Let's first address the elephant in the room. Ayn Rand was a philosopher who would not engage in any philosophical debate with claims that ran contrary to her common-sense vision of the world. A theory or a philosophical stance which attempted refuting Rand's claims would typically be ridiculed as "irrational", "bad science", or "bad philosophy". Most Objectivist followers today, who accept Leonard Peikoff as Rand's heir, follow suit in almost all of Rand/Peikoff claims. This includes a vehement (and bizarre) misinterpretation of Kant as a philosopher who was anti-Enlightenment. Because of this particular attitude shown by many Objectivists, they are not engaged with by the academia, not to mention members of scientific community.
With that out of the door, Ayn Rand's account of causality (and free will) is incompatible with modern physics. By Rand's account, each object has an identity and its causal powers. However, since objects are field excitations sustained by various mechanisms of repellment, they do not exist in the solid "object" sense on the particle level. They are also driven by forces, laws and interactions beyond their control, and as such, they cannot possess independent causal powers. And no modern physics theory would posit such causal powers. Not even Bohmian mechanics that was already mentioned here would work as it implies a rather extreme type of determinism which has no place for free will. The view that a stone strives to reach its natural goodness by gravitating towards earth is Aristotlean essentialism:
how does Objectivism reconcile free will with causality? The answer to
that question is that Objectivism has an Aristotelian,
entity-causation view of causality. Causality is the law of identity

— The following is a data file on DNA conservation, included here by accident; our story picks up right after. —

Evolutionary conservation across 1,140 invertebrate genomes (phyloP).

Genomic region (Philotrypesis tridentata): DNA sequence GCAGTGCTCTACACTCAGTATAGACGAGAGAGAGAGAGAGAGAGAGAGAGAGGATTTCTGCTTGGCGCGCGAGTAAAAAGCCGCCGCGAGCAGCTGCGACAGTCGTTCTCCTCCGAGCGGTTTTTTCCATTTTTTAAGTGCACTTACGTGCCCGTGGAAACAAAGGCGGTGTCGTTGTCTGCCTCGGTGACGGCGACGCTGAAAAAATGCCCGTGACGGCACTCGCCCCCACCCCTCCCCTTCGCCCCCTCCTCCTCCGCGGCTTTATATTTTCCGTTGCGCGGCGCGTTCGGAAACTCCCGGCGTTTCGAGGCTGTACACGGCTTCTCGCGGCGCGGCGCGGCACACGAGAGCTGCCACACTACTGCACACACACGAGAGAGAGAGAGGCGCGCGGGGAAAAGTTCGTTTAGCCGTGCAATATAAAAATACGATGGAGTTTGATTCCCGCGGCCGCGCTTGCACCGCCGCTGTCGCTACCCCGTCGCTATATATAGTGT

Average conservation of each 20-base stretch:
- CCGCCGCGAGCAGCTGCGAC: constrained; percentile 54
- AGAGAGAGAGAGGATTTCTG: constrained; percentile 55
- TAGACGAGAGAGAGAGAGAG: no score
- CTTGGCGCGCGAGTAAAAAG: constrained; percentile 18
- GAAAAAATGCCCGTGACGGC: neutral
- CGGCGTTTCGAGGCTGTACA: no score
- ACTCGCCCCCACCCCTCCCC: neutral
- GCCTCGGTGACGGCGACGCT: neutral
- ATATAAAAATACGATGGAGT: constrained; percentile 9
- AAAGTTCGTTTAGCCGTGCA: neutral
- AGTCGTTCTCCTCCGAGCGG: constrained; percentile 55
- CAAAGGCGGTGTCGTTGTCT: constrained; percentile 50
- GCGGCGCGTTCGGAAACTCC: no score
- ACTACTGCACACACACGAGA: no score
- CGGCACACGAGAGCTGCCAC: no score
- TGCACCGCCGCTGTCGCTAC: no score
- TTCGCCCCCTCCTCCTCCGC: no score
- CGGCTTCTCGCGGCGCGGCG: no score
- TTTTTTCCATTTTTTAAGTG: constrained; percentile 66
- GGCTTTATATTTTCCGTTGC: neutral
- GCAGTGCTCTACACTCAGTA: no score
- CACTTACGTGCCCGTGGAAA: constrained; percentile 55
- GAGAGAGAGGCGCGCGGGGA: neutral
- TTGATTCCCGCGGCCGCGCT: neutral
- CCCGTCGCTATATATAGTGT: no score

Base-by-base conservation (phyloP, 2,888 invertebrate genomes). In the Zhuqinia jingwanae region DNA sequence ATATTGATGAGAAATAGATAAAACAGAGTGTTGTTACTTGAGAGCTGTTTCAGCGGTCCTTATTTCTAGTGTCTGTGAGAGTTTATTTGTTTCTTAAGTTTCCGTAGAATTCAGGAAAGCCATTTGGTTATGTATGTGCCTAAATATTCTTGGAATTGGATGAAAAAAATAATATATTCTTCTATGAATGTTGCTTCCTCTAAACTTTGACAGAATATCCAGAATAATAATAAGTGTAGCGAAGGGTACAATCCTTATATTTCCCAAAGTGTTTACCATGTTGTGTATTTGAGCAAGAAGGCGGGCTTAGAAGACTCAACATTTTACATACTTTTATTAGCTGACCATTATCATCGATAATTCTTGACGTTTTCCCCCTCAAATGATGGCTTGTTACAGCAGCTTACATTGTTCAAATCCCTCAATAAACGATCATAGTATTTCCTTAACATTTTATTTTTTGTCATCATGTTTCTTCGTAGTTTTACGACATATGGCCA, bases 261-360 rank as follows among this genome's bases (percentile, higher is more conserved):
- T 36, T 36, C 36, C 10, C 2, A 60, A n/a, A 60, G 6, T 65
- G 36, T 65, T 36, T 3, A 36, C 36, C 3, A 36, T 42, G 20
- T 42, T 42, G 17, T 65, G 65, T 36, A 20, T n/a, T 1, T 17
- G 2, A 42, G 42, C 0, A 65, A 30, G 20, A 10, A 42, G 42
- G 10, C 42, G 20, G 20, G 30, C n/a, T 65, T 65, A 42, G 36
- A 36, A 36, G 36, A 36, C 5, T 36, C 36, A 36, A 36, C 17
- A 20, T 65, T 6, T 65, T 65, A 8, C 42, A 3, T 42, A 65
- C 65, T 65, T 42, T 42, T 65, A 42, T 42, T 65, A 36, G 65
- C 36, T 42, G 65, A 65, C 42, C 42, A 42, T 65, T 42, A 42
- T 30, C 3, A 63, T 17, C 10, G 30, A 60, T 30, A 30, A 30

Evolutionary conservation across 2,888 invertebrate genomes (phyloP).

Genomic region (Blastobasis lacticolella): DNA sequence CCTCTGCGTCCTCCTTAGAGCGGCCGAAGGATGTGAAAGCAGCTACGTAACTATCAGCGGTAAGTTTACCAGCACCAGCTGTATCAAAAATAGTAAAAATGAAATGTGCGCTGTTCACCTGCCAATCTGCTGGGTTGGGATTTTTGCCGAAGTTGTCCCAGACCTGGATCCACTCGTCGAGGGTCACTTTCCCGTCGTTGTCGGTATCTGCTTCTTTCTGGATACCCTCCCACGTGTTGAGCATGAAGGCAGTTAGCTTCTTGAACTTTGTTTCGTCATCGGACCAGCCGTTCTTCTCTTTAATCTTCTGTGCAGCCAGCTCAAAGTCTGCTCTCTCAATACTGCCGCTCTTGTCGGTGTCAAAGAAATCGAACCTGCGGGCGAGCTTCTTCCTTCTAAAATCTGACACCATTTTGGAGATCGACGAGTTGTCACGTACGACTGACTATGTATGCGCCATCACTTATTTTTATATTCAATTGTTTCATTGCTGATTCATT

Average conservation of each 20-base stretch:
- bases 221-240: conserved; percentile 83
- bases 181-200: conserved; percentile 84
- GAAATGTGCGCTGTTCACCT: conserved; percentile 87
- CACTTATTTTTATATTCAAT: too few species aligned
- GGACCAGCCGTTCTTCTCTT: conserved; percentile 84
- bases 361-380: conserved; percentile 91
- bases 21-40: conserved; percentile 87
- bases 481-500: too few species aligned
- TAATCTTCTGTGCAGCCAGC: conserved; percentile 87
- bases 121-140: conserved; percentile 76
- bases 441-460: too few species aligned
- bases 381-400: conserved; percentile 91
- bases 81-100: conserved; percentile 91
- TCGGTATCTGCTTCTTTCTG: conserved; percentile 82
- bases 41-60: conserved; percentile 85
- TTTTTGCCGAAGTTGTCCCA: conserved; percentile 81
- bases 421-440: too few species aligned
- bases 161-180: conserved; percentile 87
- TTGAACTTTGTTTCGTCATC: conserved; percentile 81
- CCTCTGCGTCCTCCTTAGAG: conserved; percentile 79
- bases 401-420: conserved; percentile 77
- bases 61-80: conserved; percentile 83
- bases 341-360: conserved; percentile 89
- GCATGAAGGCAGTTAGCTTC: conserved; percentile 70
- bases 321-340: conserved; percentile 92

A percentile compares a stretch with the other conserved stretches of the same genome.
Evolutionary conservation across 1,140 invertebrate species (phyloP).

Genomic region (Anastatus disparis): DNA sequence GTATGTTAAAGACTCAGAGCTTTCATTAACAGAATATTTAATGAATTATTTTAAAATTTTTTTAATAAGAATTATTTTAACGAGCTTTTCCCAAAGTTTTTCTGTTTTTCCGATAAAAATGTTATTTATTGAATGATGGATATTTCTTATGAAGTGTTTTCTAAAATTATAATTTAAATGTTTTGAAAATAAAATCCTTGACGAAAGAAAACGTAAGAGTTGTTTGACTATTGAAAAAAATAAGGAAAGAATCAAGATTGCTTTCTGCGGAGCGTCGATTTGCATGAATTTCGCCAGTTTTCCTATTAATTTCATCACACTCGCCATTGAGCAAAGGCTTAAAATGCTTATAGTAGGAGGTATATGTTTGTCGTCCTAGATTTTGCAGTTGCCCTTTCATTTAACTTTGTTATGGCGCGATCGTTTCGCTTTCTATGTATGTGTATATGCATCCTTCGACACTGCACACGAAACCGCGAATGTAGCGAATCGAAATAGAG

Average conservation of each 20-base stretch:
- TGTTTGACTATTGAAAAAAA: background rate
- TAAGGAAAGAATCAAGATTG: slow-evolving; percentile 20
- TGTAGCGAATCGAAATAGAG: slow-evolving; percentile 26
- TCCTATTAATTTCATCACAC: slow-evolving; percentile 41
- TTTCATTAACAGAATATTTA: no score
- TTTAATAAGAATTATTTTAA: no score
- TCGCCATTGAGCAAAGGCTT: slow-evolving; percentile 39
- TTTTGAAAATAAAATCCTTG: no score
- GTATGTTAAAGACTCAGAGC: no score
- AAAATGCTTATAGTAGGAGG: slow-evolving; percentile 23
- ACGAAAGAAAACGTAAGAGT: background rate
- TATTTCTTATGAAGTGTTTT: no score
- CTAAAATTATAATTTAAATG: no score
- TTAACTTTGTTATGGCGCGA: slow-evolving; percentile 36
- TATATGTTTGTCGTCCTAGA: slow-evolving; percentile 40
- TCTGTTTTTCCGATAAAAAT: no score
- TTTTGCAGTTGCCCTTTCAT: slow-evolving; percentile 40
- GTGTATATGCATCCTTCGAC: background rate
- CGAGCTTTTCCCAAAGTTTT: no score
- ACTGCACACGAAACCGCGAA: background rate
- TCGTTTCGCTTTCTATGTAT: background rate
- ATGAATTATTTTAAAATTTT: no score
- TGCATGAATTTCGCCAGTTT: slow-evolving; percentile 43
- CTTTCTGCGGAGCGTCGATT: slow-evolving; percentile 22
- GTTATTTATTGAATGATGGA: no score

applied to actions, and actions are actions of entities. It is
entities, i.e., things, that act. A ball rolls, an atom decays, etc.
Thus, Rand has to reject large portions of modern physics and retort to classical mechanics coupled with Aristotleanism to retain her stance. And this is indeed the case.
Objectivists like Leonard Peikoff, David Harriman, and Petr Beckmann reject modern physics deeming it Kantian, therefore "bad", and wish us to go back to Newtonian physics where time is absolute (See: The Philosophic Corruption of Physics). Naturally, they have to reject quantum mechanics for its probabilistic nature and underlying mathematic abstraction along with Einstein's theory of relativity, for similar reasons.
Historically speaking, in the 80s, Objectivist Petr Beckmann, an associate of Ayn Rand, led an anti-Einsteinian physics journal Galilean Electrodynamics. Beckmann also wrote a book Einstein plus Two that aimed to "debunk" Einstein's relativity. More modern Objectivist publications of Harriman and Peikoff also attempt put quantum mechanics and Einstein's theory into question.
Thankfully, those are investigated by Warren C. Gibson as a part of the Ayn Rand Studies series. Gibson engages with those in Modern Physics versus Objectivism paper2. From the Abstract:
Leonard Peikoff and David Harriman have denounced modern physics as
incompatible with Objectivist metaphysics and epistemology. Physics,
they say, must return to a Newtonian viewpoint; much of relativity
theory must go, along with essentially all of quantum mechanics,
string theory, and modern cosmology. In their insistence on
justifications in terms of “physical nature,” they cling to a
macroscopic worldview that doesn’t work in the high-velocity arena of
relativity or the subatomic level of quantum mechanics. It is
suggested that the concept of identity be widened to accommodate the
probabilistic nature of quantum phenomena.
Warren C. Gibson, having substantial knowledge in the field of physics, engages and quotes numerous passages from various books produced by two prominent Objectivists. In the paper itself, there are a plethora of remarks (along with equations) against the Objectivist stance on modern physics. Hence, I am only going to bring in some excerpts. For a longer read and the argument, I encourage getting and reading the paper itself.